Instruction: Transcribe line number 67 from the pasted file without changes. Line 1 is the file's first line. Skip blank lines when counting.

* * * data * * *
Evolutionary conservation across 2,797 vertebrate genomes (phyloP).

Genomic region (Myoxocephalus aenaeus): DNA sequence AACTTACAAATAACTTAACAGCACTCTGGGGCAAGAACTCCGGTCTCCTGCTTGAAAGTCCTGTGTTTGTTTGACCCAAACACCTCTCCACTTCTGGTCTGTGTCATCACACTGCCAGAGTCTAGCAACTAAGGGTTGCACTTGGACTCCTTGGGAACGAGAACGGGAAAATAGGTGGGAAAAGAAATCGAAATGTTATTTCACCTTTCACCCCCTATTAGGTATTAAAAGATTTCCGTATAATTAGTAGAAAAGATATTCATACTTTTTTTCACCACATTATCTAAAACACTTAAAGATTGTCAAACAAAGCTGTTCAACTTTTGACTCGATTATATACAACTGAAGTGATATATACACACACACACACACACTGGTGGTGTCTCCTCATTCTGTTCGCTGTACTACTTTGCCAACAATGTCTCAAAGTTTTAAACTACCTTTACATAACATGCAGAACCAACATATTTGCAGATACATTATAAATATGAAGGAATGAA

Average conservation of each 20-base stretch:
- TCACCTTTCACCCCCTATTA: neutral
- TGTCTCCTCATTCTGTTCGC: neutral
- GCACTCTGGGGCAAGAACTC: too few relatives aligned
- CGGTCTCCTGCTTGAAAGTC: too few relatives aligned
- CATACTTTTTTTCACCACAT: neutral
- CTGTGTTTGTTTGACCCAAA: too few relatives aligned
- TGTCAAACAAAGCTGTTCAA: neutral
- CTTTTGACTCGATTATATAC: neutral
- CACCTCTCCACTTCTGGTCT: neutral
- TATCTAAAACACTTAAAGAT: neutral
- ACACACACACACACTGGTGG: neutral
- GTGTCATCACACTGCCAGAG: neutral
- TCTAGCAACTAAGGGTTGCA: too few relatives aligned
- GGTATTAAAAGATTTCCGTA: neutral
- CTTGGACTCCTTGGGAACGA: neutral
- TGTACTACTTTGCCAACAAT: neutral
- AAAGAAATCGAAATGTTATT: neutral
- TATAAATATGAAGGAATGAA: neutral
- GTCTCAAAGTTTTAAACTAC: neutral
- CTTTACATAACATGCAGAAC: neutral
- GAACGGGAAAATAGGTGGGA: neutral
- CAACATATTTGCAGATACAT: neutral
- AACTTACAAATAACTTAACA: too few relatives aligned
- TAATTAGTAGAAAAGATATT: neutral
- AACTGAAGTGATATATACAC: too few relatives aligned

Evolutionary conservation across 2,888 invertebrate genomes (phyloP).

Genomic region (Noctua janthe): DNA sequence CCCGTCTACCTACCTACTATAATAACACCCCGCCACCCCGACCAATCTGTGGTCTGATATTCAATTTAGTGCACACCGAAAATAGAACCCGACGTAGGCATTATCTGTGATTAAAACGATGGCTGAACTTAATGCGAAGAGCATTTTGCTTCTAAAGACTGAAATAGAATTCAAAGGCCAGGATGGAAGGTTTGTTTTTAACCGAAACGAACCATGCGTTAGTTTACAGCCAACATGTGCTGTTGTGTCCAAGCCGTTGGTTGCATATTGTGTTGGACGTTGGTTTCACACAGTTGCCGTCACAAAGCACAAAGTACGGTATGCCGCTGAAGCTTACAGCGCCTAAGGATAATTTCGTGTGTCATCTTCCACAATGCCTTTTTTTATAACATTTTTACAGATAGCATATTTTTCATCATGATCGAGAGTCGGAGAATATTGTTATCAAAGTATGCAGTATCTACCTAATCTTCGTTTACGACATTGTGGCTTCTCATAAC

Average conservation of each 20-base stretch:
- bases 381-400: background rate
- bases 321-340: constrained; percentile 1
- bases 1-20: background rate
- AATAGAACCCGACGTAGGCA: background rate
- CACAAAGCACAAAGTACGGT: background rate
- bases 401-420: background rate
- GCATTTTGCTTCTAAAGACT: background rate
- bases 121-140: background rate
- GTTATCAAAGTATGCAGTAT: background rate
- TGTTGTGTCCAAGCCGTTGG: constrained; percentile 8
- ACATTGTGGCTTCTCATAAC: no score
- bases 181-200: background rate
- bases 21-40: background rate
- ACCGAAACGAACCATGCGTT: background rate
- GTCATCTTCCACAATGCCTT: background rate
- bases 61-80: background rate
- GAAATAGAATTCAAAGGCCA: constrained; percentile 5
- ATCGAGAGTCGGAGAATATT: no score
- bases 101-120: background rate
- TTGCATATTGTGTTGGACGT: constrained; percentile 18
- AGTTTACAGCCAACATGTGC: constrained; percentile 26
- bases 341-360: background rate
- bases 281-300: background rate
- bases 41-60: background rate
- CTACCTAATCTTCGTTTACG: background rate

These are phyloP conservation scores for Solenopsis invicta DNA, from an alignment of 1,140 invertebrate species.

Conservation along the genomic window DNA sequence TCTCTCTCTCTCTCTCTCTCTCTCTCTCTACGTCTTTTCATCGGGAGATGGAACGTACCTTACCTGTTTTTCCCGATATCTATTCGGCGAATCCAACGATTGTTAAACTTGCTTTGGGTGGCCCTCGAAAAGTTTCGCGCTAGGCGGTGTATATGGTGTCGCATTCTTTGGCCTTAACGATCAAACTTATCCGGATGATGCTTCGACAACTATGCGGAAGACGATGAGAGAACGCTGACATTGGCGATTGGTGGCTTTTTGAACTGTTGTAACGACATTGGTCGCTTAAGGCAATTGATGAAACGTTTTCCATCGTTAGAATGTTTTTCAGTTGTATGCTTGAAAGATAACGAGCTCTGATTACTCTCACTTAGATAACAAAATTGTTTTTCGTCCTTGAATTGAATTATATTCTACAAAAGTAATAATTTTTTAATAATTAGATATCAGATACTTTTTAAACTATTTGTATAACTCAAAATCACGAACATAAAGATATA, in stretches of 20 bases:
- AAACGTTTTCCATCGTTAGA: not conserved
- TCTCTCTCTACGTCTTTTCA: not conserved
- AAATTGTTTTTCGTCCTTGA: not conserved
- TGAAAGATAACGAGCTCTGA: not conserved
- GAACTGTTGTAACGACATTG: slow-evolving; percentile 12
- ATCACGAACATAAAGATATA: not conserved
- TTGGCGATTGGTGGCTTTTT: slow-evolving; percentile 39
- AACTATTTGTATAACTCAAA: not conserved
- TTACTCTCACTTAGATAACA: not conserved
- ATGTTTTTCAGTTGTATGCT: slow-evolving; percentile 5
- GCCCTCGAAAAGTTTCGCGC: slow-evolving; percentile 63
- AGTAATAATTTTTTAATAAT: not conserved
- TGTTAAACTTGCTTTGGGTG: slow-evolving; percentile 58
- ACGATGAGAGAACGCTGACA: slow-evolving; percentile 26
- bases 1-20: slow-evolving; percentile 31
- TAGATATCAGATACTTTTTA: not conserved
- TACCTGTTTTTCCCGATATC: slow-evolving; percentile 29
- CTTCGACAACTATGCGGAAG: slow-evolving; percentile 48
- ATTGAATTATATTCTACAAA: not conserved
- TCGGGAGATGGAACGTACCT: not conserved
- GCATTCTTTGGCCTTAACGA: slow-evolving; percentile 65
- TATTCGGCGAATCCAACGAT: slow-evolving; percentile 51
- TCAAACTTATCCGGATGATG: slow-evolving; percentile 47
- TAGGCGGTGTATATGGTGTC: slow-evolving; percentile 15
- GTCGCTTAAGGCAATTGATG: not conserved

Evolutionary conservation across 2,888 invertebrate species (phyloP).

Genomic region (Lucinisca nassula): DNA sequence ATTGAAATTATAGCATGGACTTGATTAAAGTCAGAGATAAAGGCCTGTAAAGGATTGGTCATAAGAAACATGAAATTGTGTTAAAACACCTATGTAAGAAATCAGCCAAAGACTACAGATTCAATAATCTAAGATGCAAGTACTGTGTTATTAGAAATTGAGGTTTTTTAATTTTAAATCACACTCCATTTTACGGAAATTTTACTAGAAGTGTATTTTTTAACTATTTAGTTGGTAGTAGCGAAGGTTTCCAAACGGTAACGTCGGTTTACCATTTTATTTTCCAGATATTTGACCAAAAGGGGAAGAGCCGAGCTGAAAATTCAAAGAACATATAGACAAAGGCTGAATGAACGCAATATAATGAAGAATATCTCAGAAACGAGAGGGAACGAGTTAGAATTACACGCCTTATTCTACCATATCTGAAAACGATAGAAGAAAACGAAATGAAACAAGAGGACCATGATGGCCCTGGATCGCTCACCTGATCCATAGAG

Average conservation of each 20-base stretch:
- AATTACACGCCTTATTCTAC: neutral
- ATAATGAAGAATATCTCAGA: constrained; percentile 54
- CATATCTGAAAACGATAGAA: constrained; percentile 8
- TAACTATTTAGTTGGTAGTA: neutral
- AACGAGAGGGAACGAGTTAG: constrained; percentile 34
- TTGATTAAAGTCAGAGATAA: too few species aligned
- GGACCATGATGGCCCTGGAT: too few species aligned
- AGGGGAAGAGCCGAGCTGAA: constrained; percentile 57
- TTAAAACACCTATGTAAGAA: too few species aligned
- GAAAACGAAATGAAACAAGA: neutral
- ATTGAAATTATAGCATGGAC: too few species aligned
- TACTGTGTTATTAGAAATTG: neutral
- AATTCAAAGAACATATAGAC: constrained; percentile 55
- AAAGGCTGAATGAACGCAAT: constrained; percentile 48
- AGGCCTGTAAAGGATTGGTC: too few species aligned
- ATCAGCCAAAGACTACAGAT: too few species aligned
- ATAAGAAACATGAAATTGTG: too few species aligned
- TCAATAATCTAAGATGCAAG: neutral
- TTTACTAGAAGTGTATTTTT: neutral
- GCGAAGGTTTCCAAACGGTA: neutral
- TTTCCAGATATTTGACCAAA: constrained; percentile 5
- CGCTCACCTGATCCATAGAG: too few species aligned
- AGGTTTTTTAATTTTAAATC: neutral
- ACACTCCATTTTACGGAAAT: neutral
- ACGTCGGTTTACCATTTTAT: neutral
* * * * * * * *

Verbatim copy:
- TTACTCTCACTTAGATAACA: not conserved